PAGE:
Get Adobe Flash player

Shop-With-a-Cop story would bring tears to the Grinch’s eye

shop with a cop

Pickens Sheriff Office/ Photo

The Pickens Sheriff Office’s Shop-With-A-Cop provided more than 80 kids with a trip to Walmart and gives a lesson in being grateful for what you have.

The sheriff’s office Shop-With-a-Cop program is a perfect example of both giving and receiving and the power of Christmas to lift the spirts of others while learning to not take what you have for granted.

Last week on Tuesday, Wednesday and Thursday evenings, Pickens deputies took kids shopping at Walmart, each given a $175 budget. A few kids had parents accompanying them, especially if a disability required special measures.

The funds for the shopping trip came from Pickens Sheriff Foundation’s JeepFest ($10,000), Atlantic Coast Conservancy ($5,000), Bub-Ba-Que ($500) and the employees of Amicalola EMC ($200) plus some private donations.

In all, 83 kids went shopping on those three nights, but a couple more are expected to get a trip down the aisles.

The recipients were referred from school counselors, DFCS caseworkers and some word of mouth. There were also kids from families deputies had met during calls the past year and recognized their needs. 

Sheriff Craig commended DFCS for doing a good job of helping families at Christmas. He said they checked with all inmates who have families to see if their children would be covered on Christmas morning and, except for one, all were in good shape, through the DFCS or other programs. The one that wasn’t covered saw their kids come to Walmart to shop with the cops.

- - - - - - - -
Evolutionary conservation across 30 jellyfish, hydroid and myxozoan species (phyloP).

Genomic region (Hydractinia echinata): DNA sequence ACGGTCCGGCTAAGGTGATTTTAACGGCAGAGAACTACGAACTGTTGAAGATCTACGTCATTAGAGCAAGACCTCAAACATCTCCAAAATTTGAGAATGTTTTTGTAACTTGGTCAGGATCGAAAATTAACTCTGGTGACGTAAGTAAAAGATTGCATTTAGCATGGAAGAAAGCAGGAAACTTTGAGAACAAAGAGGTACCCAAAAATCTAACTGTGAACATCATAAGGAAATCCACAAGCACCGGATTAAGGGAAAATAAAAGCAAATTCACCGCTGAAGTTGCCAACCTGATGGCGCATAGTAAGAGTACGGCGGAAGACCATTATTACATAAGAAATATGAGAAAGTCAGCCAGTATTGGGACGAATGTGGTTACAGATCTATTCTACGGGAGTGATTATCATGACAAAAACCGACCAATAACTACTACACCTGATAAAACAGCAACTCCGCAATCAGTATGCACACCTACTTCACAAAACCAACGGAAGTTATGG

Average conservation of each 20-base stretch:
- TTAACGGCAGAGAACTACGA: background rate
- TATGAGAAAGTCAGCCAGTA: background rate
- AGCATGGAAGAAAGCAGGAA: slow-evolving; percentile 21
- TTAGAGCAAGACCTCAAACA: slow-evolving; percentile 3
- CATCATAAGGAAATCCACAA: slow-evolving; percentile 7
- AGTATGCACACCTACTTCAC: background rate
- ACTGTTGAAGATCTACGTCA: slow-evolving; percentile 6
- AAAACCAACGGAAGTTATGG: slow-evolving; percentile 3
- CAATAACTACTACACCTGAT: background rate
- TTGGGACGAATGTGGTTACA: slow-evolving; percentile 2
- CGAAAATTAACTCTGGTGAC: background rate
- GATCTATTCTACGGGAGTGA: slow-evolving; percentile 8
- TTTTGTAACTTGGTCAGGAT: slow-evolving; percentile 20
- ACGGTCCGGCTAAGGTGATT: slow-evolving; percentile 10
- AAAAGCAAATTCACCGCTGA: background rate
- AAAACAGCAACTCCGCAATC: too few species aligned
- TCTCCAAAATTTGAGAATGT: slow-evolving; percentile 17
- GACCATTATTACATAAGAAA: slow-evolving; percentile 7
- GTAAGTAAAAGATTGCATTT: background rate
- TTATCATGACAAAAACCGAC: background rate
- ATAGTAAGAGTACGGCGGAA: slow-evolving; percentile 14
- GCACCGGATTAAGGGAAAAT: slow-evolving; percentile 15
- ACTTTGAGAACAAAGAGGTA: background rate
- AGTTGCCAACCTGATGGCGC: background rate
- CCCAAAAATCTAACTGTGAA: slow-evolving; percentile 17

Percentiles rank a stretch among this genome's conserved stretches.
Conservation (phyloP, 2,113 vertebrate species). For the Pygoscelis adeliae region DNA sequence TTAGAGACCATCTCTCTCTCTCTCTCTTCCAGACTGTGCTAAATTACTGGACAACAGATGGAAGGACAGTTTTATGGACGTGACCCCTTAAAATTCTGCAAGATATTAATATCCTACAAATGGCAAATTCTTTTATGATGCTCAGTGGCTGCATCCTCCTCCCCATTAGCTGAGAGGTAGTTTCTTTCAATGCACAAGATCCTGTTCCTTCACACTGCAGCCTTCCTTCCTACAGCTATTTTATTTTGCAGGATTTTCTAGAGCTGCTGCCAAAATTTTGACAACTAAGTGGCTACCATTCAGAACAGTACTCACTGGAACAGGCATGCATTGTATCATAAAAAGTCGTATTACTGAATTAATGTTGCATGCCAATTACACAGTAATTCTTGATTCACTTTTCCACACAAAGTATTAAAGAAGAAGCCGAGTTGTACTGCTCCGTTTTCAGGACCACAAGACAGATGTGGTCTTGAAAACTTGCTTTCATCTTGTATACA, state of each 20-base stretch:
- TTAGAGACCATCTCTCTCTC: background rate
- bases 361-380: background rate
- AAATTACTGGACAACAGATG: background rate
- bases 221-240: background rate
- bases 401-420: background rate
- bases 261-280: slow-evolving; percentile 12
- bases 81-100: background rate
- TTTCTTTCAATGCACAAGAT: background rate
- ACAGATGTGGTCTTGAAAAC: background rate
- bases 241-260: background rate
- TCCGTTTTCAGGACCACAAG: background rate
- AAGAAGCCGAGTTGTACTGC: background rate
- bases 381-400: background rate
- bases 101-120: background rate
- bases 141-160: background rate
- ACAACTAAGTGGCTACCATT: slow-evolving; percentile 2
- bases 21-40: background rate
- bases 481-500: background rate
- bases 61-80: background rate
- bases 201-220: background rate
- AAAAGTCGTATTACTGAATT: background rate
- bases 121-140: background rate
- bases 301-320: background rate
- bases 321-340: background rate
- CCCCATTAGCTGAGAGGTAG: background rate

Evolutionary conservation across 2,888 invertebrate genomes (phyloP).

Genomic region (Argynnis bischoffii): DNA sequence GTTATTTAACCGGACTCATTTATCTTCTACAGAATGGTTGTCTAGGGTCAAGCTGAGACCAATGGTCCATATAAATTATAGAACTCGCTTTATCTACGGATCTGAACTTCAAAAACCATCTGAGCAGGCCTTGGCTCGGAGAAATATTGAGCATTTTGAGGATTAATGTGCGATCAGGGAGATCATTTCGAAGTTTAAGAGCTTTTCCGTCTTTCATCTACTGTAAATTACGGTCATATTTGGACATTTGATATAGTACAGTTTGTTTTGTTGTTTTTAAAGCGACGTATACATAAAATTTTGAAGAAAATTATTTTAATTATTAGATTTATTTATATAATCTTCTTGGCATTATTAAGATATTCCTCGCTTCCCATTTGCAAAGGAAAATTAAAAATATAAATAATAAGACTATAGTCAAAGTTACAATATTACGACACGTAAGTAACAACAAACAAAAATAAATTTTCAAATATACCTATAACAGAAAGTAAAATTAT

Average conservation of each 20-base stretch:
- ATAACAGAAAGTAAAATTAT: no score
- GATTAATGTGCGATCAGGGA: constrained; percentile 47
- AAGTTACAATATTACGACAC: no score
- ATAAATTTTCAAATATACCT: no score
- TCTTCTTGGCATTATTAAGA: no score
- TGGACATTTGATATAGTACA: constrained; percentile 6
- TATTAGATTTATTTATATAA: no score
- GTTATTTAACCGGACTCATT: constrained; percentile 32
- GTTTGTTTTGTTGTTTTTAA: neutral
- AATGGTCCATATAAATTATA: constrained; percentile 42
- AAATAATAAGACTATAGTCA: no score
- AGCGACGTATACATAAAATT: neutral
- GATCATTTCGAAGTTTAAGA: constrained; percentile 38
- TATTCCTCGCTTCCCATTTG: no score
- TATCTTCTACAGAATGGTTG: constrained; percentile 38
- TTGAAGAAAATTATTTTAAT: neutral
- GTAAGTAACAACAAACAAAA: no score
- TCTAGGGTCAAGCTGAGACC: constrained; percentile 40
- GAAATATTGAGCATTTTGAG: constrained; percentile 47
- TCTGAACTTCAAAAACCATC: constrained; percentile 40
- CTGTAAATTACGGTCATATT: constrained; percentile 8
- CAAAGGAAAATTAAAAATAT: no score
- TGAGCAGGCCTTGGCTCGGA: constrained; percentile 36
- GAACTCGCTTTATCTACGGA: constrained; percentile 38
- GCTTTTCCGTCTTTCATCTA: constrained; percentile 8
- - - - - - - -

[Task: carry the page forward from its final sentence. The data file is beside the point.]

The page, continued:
Craig said there were numerous times during the nights that deputies choked-up over the needs they were addressing.

Among some of the stories:

•One mother said she had never in her life been able to shop like that for her special needs teenage child. “Some people spend $100 on a meal and this mother had never had that much to go shopping at Christmas,” the sheriff said.

•Several kids bought presents for others with their budgeted allowance and some bought food for their families instead of stuff for themselves.

•One of the longtime deputies paid for a fairly expensive remote-controlled car out of his pocket for a child who chose to stock up on staples and didn’t have enough left for much for himself.

•One child was insistent that he buy a necklace for his mother with most of the money, so a sheriff’s officer bought the necklace for the child to give and let the kid get toys for himself.

•Most of the kids picked traditional toys - a lot of bicycles, Barbie Dolls, basketballs and footballs. Drone type toys were also popular.

•The sheriff said he saw one child with several Merle Haggard cds in his cart and asked if someone had put him up to buying those. “He said, ‘No sir this is good music.’”

Craig said this event really makes an impact on his officers to be able to help kids who might not have gotten anything for Christmas and to present a good image of law enforcement agents. “Our deputies really got in to being a part of it,” Craig said.